Yesterday a student emailed me a lovely end of term message: “I just wanted to say you all did a great job.” Notice this message was not for me as an individual but rather to our entire five person teaching team for the course she was just completing.
Her message caused me to reflect again on one of my favorite subjects: What makes an effective and gratifying collaborative team?
I love to work in teams and seek out collaborative environments wherever I can find them. My colleagues and I at the U teach in an uncommon format that works very well for us as a staff and, I think, for our students as a learning community. Each of us has a specific role, including the lecturer, an administrator, a discussion facilitator, and several instructors who interact with students one on one about their written work and troubleshoot the various and sundry issues that may arise as a course unfolds.
I have the pleasure of being the discussion facilitator. It is a 24/7 job and a great role for someone whose professional focus is on building learning communities through discourse and shared activity. And yet I have never met in the flesh any of my four colleagues or any of our one hundred sixty students.
What makes an effective team, even across a distance? What allows the team to support each member so she can do her best creative work and so that the team as a whole can deliver great service to those we serve?
Alan Webber, the co-editor of Fast Magazine, wrote recently in the new release End Malaria that great work derives from three sources. Start with “people you can make common cause with, people you can learn from, people you can fight for.” He adds that the team should share a powerful purpose and have a focus not just on providing excellent service but also on personal growth and development.
Lynda Gratton of the London Business School takes this model a step further with insight into how one might recruit such a team. She argues that one gains productive synergies when collaborators are not clones of each other but have sufficient overlap to understand each other and add value quickly in discourse. They should be inclined to build relationships of trust, generosity, and mutual support and to make the most of their diversity.
I might add that a team works best when no one is preoccupied with who gets credit. Each person on the team can take charge of the tasks he does better than anyone else, and any win is a team win.
In our team at the U, the lecturer is certainly our anchor, but all of us are leaders in the sense of having great flexibility to do our parts of the work and to communicate a tone to our students. Each of us implicitly might be said to follow the advice that scholar Barry Posner of University of Santa Clara offers as the basis of credible leadership. He says to ask ourselves each day: “What am I going to do today to make sure other people see my commitment to the values and beliefs, vision and mission, projects and initiatives of this organization?”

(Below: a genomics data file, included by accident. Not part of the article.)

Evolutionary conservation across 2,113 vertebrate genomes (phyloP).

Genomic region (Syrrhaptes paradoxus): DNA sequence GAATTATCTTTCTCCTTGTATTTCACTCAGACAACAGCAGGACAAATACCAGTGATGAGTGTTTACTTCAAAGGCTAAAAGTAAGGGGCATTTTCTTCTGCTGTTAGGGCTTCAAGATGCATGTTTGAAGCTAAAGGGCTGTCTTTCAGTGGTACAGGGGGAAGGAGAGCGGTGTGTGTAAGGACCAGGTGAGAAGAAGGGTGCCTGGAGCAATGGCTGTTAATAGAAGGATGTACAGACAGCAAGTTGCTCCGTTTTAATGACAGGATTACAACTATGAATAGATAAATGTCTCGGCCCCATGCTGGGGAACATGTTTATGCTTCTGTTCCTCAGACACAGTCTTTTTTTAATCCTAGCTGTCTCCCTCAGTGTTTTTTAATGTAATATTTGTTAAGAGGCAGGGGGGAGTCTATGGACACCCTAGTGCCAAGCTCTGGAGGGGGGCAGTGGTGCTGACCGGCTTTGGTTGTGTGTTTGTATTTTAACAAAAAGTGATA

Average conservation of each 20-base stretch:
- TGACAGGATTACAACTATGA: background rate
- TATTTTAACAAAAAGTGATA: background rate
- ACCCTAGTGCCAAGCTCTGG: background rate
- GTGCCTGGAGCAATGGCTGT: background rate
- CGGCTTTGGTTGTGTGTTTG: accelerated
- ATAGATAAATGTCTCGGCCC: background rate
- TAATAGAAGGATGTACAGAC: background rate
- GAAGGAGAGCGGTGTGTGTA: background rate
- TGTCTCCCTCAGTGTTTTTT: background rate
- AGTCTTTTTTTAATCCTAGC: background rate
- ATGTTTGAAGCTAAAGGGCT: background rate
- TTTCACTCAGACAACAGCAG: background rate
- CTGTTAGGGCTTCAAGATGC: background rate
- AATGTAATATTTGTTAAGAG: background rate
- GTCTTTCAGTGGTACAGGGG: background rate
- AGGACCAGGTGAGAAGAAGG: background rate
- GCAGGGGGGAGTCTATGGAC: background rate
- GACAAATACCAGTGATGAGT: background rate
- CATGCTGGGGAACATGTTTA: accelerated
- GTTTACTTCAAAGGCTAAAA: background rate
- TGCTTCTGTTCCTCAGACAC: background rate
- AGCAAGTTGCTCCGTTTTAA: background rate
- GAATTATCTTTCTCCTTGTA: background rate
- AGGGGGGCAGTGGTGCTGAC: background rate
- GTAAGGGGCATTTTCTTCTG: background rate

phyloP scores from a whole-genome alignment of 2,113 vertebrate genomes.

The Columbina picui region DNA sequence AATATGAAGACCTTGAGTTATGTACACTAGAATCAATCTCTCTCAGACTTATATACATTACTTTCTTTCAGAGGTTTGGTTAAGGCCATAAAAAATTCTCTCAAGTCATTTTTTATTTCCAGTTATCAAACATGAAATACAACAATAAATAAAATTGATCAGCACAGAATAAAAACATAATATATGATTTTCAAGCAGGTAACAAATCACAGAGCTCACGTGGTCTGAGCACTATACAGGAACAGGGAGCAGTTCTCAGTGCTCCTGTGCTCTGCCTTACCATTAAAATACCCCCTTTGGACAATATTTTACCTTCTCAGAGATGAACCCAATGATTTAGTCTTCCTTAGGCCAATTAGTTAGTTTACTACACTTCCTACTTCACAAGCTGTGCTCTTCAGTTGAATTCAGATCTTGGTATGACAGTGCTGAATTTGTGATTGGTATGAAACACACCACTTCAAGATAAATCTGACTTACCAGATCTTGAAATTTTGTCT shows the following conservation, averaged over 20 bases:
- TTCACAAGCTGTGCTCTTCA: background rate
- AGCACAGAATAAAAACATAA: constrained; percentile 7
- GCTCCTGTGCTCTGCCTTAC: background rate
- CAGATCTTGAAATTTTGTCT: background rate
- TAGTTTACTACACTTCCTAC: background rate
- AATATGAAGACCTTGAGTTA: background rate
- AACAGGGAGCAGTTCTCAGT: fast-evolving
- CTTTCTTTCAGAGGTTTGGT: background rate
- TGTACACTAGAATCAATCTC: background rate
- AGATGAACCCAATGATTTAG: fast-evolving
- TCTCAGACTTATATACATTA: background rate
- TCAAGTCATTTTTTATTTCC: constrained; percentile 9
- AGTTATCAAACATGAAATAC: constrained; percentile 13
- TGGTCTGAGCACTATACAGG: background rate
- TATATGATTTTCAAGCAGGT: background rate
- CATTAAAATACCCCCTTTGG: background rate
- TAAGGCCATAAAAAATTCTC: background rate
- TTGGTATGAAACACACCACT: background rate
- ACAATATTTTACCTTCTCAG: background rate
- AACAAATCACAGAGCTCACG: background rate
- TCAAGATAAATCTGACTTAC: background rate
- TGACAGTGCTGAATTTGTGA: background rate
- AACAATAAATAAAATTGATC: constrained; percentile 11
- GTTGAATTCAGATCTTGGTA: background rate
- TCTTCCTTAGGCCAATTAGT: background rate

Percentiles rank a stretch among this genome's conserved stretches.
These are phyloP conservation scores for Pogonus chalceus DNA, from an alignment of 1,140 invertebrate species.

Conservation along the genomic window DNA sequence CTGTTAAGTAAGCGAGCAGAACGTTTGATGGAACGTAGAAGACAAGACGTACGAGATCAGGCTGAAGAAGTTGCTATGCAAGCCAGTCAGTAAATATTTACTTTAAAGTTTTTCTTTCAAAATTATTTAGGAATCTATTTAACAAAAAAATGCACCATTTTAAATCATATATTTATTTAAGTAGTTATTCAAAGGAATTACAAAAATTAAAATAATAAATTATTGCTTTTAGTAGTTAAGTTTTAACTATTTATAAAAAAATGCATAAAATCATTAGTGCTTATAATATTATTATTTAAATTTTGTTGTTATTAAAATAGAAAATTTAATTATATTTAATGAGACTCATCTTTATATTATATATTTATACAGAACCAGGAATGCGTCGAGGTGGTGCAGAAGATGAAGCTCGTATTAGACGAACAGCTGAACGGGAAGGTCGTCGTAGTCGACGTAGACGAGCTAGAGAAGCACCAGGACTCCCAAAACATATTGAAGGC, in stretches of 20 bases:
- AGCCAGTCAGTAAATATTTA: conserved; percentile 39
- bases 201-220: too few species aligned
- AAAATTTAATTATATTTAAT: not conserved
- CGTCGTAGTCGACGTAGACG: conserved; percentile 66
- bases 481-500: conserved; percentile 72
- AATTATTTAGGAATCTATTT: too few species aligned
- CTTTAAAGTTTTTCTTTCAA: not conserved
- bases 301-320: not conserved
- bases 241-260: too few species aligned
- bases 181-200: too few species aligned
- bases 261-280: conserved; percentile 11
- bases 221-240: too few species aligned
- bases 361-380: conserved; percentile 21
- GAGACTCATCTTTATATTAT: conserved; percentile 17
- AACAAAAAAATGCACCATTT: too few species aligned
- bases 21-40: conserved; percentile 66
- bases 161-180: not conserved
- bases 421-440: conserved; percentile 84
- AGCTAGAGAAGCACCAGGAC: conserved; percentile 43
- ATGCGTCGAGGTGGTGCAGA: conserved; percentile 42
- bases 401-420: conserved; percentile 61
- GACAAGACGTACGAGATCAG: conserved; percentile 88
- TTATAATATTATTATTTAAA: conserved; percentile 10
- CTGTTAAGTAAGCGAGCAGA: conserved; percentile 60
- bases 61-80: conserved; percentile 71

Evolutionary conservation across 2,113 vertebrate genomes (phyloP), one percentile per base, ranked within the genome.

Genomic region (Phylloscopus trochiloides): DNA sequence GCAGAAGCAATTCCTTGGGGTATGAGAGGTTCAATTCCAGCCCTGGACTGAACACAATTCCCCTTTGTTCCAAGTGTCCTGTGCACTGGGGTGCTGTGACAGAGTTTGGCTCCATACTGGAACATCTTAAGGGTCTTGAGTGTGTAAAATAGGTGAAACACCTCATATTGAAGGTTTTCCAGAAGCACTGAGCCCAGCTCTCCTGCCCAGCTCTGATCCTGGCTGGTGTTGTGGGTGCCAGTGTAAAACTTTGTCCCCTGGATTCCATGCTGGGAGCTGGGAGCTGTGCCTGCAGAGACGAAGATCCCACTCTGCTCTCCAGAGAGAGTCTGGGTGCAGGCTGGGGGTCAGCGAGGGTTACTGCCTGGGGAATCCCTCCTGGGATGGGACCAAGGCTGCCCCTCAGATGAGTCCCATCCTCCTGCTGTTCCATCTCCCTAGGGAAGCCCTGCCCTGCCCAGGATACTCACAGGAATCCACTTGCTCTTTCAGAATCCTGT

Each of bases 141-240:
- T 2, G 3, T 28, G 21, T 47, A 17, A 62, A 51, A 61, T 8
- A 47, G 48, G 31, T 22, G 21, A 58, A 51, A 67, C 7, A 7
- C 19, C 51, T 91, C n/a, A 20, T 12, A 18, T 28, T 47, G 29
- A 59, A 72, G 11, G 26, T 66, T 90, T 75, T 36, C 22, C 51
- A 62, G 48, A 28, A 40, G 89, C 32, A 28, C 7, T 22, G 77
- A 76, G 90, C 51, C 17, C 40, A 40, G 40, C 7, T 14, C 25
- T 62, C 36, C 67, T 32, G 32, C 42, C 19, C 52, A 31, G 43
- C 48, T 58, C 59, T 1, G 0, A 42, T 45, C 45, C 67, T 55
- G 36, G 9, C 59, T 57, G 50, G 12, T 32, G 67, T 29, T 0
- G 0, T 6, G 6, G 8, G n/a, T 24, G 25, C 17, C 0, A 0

The goal is not to avoid differences of opinion but rather to use our different perspectives to create something better than any of us could have done without the others.. This way we keep each member of the team caring and striving to do great work every day.
I believe that the unity of purpose and attitude of our team comes across well to our students. Mitch Joel, the president of Twist Image, has an interesting way of describing what in modern culture is called “our personal brand.” He defines a personal brand as the mental tatoos our personae and reputations create in the mind’s eye. (Other people’s eyes rather than our own).
Part of our brand, for each of us and as a team, is the message we live that really caring about our students and giving them great service is our mindset and our cause rather than what we do because it is our job. When students see that you sincerely care for them, they naturally do their part to make the learning community thrive. And, as we model community, those who are just launching their creative careers begin to envision how community can serve to support them after they leave us.
Management consultant Tom Peters, the author of In Search of Excellence, says that we act like the six people we are closest to. If this claim is true, it provides further support for the importance of forming a vital and commited team and keeping a distance from those who would douse the fire.
As our semester comes to a close and with holiday melodies in the air, I am so very grateful for the opportunity to work with each member of the teaching team, with each student in the class, and with my creative and loving friends whose consistent support means so much to me each day. Thank you!